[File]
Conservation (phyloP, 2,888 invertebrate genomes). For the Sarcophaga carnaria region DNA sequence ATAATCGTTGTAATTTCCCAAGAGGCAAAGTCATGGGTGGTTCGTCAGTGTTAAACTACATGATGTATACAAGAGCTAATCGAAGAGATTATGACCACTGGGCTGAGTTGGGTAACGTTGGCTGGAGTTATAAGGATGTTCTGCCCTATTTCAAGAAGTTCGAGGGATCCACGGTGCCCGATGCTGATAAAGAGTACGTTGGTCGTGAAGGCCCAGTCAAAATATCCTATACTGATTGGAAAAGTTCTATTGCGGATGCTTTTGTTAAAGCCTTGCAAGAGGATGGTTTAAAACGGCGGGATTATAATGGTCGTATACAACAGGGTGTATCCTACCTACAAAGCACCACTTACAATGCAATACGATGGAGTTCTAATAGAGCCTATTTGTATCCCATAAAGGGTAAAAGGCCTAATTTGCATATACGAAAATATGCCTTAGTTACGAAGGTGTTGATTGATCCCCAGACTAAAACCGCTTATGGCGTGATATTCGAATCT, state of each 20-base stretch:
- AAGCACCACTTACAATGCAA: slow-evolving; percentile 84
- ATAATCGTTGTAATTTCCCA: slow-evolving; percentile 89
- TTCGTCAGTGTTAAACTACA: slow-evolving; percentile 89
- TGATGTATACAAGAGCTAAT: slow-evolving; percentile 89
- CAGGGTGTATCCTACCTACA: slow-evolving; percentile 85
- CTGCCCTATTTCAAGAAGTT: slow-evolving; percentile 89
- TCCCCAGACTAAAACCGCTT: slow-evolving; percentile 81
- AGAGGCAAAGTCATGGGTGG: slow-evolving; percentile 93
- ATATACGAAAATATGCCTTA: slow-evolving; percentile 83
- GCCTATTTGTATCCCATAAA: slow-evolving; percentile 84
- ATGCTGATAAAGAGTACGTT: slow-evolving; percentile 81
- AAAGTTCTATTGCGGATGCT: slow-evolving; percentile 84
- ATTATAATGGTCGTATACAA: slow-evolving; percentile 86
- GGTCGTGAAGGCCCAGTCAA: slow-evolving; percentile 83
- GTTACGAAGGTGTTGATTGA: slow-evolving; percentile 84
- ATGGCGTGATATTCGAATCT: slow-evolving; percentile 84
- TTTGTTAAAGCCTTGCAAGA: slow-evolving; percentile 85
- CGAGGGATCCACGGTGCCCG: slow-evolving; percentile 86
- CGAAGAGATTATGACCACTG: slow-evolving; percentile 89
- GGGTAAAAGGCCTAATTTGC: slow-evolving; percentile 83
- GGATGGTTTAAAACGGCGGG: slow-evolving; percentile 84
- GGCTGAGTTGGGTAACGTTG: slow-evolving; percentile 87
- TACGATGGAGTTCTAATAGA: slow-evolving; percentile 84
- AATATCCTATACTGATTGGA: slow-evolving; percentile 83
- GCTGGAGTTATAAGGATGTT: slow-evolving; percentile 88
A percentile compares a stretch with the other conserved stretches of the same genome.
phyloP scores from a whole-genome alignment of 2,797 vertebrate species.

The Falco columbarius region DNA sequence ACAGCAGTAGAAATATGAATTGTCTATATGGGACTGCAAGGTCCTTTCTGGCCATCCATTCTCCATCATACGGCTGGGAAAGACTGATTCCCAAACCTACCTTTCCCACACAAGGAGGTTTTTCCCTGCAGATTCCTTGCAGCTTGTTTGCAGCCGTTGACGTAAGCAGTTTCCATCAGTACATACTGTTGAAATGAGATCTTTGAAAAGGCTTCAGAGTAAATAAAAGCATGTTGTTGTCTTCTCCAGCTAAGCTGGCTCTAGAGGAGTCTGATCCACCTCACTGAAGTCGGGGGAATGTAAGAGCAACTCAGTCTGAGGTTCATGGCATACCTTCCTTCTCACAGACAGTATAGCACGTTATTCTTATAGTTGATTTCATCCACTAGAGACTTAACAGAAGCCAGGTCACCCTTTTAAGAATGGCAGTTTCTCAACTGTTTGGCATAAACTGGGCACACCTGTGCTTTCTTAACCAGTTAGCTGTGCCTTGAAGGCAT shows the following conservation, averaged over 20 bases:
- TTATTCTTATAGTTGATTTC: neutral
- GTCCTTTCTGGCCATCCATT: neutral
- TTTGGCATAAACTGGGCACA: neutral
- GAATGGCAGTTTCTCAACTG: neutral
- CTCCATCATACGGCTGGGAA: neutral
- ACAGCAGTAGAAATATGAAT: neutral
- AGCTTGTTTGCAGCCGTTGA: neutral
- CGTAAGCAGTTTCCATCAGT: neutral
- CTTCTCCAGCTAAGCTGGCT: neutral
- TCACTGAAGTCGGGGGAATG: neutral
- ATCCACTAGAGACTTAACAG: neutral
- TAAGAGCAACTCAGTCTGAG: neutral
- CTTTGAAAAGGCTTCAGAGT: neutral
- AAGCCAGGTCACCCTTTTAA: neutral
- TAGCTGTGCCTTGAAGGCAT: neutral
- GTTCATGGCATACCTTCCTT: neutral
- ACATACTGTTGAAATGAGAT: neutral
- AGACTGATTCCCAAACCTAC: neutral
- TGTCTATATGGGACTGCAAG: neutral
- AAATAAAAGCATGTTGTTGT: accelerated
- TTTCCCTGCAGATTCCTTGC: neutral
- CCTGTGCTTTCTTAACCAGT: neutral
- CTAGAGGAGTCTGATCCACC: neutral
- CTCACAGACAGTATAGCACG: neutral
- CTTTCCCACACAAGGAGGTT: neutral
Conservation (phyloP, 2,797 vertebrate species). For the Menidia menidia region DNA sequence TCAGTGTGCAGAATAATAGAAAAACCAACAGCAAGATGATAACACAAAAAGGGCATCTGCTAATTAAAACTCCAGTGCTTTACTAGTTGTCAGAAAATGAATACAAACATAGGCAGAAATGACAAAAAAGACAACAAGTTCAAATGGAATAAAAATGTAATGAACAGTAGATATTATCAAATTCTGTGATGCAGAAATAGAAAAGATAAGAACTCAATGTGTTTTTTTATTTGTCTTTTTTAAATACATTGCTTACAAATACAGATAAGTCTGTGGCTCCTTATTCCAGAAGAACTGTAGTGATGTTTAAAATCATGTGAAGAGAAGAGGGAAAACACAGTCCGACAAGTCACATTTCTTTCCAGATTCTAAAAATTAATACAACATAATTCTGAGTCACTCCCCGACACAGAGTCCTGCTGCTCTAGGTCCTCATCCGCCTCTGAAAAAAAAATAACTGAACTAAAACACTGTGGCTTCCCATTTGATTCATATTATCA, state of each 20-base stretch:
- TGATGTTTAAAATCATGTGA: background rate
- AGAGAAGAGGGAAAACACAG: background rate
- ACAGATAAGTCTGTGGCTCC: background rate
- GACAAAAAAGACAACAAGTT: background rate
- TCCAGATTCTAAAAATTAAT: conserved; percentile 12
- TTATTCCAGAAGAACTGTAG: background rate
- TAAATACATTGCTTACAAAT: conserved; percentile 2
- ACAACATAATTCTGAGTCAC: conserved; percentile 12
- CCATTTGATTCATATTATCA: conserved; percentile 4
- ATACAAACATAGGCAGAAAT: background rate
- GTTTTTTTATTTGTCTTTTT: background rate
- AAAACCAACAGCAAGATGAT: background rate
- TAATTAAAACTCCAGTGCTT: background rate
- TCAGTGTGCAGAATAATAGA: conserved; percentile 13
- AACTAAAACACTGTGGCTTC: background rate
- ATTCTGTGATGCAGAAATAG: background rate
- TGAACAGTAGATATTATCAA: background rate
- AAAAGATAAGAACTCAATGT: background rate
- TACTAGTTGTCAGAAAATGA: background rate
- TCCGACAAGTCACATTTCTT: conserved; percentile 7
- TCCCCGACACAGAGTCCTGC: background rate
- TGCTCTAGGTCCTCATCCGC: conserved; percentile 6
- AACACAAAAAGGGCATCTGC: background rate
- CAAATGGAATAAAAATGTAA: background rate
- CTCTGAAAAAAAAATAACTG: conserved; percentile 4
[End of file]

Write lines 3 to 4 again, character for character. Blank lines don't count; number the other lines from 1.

- ATAATCGTTGTAATTTCCCA: slow-evolving; percentile 89
- TTCGTCAGTGTTAAACTACA: slow-evolving; percentile 89